Bulls were clearly in the driver’s seat for the week ending Nov. 22. The NGI National Spot Gas Average rose 11 cents to $3.69, and all actively traded points scored gains. Leading the pack higher was the trading at the Algonquin Citygates Friday for weekend and Monday delivery with a whopping $9.51 rise to $14.01. For the week, prices at the Algonquin Citygates rose a hefty $1.07 to $6.96. Other Northeast points weren’t far behind. Tennessee Zone 6 200 L added 80 cents to $6.57 and Iroquois Zone 2 was up 49 cents to $4.67. Deliveries to Transco Zone 6 New York added 44 cents to $4.08.

At the low end of the spectrum gains of 5 cents were seen in South Louisiana and the Midcontinent. ANR SE and Tennessee 500 L both added a nickel to $3.58 and $3.61 respectively as did Panhandle Eastern and Northern Natural Ventura to $3.39 and $3.70, respectively.

December futures rose 10.8 cents for the week to $3.768, aided by Thursday’s Energy Information Administration report for the week ending Nov. 15 of the first withdrawal of the heating season, a stout 45 Bcf.

In Friday’s trading spot natural gas for weekend and Monday delivery jumped more than 30 cents, thanks to multi-dollar surges at points in the Northeast ahead of the region’s first real freeze. Gains were widespread and deep, and fewer than a handful of locations showed red ink. At eastern market points gains were in the double- and triple-digit range, led by deliveries to the Algonquin Citygates, where weekend and Monday gas jumped $9.51 to average $14.01. Futures had a hard time keeping pace. At the close, the December contract had added 6.6 cents to $3.768 and January had risen 7.1 cents to $3.811.

Futures traders see market momentum clearly driven by weather forecasts and a speculative community nursing losing positions on the short side of the market. “This market saw a small recovery overnight that would appear to set the stage for a strong finish to this week’s trade,” said Jim Ritterbusch of Ritterbusch and Associates. “Although some moderation is being seen in the extended eight-14 day temperature forecasts, below-normal patterns, especially within the eastern one-third of the country, appear capable of maintaining upward price momentum into the Thanksgiving holiday period. Of course, as seen on numerous occasions, temperature views can shift considerably during a weekend and as a result, buyers will likely be reticent in approaching the long side [Friday].”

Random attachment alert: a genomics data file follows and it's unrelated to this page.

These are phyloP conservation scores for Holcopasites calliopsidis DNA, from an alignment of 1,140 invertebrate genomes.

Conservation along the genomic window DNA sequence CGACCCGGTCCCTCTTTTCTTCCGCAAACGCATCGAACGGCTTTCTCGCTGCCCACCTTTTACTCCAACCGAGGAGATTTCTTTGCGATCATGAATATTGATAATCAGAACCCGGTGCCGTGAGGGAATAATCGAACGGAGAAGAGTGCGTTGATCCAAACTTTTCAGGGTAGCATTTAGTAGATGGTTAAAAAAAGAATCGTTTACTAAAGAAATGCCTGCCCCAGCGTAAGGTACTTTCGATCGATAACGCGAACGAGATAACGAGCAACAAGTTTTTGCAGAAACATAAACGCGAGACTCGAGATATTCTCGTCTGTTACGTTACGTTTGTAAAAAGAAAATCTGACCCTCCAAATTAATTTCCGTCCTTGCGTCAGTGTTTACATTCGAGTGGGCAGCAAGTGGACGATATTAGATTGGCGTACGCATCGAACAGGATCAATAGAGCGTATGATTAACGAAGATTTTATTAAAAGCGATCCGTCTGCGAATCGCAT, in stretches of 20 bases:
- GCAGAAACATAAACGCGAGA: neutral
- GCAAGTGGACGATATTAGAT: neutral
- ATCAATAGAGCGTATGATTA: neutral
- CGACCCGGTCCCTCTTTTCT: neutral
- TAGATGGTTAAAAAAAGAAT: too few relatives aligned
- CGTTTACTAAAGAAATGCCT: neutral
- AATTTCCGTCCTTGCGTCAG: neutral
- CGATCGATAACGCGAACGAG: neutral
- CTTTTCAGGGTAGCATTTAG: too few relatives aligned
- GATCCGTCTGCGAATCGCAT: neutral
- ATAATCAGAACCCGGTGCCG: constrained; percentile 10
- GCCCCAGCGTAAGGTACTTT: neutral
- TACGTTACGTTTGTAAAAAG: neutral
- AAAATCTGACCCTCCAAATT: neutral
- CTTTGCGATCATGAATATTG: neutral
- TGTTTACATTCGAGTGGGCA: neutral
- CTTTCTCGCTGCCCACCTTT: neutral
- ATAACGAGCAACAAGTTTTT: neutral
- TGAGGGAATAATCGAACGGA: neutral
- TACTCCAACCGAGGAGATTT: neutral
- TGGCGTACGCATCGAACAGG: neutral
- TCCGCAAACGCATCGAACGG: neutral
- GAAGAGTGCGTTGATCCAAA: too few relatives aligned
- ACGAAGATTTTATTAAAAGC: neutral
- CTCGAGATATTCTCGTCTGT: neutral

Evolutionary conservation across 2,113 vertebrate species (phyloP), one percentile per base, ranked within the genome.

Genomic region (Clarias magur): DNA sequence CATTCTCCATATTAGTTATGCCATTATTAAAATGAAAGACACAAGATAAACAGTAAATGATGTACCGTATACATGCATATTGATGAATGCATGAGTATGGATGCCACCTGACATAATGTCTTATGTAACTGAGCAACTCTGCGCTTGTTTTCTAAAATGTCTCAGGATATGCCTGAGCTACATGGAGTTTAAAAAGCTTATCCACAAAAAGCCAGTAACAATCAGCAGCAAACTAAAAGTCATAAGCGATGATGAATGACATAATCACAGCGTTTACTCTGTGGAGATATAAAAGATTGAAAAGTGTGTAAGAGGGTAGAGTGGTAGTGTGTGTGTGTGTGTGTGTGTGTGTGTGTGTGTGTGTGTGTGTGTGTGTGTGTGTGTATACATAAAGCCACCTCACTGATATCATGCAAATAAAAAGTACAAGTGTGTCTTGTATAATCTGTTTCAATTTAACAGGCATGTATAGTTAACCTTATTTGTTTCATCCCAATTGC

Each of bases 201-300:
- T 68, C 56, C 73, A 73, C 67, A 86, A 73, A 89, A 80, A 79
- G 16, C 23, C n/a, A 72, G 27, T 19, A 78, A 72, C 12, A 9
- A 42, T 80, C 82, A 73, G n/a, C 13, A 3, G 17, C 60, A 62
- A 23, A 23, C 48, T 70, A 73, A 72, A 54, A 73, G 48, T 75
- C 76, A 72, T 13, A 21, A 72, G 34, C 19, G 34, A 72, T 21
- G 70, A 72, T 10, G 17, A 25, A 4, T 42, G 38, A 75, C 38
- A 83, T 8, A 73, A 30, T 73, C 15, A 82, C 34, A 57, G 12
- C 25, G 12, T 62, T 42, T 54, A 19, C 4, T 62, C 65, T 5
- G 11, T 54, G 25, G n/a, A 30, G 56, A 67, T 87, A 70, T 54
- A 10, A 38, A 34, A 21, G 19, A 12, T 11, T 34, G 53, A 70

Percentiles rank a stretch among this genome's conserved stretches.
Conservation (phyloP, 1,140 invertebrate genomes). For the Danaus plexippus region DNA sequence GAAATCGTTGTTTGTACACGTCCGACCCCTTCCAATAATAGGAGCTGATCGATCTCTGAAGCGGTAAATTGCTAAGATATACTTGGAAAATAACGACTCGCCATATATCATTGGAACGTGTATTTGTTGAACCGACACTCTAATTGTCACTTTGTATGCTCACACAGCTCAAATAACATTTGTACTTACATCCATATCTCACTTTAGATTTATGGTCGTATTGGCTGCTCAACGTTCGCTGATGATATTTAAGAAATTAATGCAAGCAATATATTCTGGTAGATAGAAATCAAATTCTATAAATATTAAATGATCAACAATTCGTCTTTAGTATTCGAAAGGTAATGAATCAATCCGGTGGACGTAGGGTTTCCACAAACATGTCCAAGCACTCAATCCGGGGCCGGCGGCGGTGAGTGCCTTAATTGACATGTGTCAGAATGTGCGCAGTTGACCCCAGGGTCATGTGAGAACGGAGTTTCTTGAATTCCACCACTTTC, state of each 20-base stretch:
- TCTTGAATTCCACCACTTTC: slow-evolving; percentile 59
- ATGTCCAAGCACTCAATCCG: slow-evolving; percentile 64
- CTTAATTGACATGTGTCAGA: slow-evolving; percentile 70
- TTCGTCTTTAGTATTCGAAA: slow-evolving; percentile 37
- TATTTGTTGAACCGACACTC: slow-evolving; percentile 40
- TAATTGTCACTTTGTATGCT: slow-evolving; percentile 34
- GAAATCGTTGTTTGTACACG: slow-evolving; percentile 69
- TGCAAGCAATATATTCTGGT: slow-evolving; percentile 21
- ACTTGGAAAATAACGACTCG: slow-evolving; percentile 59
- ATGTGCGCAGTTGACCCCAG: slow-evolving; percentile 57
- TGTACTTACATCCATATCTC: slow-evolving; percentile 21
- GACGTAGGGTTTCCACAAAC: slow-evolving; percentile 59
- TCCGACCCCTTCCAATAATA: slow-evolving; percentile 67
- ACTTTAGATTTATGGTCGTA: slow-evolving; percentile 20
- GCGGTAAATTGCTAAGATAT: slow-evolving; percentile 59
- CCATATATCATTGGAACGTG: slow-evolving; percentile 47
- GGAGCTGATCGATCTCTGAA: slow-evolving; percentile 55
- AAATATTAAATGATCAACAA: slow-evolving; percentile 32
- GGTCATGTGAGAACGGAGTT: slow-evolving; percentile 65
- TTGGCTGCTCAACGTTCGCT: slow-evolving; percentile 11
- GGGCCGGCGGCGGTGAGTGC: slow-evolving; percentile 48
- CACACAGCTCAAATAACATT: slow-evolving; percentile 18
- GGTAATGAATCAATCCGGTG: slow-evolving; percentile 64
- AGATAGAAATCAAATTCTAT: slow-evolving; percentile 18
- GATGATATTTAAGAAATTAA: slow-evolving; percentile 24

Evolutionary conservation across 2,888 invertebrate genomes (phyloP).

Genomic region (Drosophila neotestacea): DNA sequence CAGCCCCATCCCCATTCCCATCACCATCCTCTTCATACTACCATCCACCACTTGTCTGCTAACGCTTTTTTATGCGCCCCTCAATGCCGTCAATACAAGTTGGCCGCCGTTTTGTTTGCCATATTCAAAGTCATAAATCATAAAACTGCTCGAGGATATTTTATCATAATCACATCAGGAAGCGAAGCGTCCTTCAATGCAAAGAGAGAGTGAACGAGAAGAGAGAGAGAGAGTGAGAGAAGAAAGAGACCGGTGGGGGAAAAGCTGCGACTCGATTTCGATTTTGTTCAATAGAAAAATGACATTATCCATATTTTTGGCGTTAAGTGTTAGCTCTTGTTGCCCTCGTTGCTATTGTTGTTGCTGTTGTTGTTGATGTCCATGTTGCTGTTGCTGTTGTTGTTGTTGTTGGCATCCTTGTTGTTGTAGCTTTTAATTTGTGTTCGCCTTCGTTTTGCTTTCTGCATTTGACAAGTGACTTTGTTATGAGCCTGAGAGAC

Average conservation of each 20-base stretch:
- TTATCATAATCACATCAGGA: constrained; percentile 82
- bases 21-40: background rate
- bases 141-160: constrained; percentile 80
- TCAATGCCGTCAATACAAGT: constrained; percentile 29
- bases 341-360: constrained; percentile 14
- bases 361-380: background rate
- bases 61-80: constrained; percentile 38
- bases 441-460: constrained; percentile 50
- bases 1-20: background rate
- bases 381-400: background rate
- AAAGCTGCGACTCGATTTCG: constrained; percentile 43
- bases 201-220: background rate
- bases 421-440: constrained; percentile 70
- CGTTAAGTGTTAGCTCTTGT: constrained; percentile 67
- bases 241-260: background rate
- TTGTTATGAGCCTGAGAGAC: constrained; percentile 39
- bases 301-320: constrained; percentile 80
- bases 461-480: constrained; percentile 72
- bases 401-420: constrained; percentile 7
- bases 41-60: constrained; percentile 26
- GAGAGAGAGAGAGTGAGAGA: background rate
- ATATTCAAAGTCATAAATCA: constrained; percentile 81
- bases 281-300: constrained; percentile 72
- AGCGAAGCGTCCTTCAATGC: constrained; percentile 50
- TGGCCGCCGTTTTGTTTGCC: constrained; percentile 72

Ritterbusch was looking for another 13 cents to the upside. “With expected chart resistance at the $3.70 level now cleared, we feel that a further advance to about $3.83 is likely within the next couple of trading sessions. While the market has likely discounted some unusually strong storage withdrawals that will be issued out to about Dec. 12th, we feel that surprises are apt to skew bullish amidst international trade that could see some slippage in imports amidst some possible export gains into Mexico.”

Algonquin wasn’t the only big gainer Friday in the Northeast. On Tennessee Zone 6 200 L, gas changed hands at $12.25, up $7.81, and gas upstream at Iroquois Waddington added $2.09 to $6.14. Dominion saw weekend and Monday packages rise 16 cents to $3.44, and on Transco Leidy gas came in 5 cents lower at $3.16. Deliveries to Tetco M-3 jumped 46 cents to $4.00, and gas bound for New York City on Transco Zone 6 vaulted $1.86 to $5.51.